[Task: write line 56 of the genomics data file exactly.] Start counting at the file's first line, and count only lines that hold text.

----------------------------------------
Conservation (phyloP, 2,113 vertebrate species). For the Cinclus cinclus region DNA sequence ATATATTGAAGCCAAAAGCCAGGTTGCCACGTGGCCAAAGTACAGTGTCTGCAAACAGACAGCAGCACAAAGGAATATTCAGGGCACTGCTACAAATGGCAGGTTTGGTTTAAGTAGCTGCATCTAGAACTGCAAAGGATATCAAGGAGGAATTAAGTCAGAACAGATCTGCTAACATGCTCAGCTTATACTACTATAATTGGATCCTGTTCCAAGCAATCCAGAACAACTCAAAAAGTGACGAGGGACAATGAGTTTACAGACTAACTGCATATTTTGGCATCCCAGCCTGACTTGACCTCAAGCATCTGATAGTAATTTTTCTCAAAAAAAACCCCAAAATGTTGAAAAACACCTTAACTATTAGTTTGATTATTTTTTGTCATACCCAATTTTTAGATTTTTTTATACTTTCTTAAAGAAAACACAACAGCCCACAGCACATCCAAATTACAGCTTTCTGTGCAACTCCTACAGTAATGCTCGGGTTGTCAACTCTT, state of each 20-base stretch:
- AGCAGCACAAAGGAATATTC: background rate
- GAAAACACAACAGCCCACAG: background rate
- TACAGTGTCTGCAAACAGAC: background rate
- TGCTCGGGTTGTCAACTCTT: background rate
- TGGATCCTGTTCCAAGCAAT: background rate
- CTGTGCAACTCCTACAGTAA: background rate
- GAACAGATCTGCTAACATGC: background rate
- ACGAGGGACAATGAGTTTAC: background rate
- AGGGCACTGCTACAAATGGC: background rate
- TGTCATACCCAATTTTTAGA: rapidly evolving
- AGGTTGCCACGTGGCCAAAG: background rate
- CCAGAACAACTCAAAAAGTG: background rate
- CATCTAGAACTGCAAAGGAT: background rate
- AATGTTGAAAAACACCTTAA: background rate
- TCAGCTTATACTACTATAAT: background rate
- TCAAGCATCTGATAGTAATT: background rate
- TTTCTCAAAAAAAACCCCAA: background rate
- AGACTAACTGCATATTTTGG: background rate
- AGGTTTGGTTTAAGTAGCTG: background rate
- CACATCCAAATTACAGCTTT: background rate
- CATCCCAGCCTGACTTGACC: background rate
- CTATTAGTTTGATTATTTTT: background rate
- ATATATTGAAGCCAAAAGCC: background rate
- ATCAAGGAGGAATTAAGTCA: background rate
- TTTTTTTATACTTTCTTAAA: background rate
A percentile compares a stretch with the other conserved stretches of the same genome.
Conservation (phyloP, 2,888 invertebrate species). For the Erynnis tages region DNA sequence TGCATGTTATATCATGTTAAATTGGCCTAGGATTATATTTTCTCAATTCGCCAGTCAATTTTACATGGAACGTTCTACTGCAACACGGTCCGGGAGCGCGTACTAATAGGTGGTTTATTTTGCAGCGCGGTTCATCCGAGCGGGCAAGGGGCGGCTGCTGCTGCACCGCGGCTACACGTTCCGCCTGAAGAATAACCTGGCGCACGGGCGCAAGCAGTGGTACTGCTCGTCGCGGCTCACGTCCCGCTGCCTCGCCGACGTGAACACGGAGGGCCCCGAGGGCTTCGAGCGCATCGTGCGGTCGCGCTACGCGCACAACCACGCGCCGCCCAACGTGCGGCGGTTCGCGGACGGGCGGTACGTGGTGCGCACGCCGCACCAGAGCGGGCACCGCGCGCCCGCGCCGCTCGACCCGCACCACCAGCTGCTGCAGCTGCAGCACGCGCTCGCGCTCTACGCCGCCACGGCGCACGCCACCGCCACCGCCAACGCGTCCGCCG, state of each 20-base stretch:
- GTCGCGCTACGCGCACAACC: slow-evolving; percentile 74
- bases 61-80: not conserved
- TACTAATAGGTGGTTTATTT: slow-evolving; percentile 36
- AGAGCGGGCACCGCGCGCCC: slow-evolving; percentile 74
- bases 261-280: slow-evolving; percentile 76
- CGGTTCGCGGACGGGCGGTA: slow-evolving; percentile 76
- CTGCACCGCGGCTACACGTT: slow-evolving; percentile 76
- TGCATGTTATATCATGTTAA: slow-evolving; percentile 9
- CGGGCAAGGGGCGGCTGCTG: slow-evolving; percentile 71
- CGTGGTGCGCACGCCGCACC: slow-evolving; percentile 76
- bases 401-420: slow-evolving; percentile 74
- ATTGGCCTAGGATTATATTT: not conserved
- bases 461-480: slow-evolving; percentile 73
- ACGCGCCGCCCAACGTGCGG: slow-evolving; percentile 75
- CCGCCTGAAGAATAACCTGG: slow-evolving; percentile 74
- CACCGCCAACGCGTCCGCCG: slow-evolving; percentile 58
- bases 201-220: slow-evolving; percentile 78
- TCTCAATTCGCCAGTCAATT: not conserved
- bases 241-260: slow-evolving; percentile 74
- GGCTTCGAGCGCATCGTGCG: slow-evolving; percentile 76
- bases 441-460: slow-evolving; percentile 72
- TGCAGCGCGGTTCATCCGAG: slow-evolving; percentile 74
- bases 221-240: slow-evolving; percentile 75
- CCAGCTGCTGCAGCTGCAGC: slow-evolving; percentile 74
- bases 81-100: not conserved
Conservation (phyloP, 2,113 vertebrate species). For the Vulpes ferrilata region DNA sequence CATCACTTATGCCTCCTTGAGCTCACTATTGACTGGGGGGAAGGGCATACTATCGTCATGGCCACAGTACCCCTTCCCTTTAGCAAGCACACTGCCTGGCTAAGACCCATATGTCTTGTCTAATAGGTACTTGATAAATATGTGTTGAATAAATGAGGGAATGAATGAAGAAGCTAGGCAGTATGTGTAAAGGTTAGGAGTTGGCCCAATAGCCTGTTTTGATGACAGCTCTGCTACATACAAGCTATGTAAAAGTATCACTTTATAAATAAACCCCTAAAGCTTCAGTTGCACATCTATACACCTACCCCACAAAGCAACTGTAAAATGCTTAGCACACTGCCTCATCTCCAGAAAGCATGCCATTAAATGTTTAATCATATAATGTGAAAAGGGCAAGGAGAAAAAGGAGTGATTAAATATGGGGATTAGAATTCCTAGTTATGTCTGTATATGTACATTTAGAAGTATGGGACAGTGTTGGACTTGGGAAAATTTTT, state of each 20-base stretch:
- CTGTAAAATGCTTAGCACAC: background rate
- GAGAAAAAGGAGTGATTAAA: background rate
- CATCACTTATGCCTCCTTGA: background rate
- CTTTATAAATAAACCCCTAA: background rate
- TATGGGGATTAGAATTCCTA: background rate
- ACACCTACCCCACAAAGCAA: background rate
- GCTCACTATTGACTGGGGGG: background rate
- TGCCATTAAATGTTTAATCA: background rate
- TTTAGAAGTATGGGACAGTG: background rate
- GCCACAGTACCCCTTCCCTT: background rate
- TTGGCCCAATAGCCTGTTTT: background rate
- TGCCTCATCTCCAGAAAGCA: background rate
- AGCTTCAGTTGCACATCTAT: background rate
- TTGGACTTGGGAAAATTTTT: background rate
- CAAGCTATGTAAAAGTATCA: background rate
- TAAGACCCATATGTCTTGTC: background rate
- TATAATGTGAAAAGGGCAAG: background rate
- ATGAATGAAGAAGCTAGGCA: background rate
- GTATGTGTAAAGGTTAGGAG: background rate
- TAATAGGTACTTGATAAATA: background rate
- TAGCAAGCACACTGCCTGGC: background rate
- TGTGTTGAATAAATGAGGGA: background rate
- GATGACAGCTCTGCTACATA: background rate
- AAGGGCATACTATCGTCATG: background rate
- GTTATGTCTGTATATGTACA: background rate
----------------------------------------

- GAGAAAAAGGAGTGATTAAA: background rate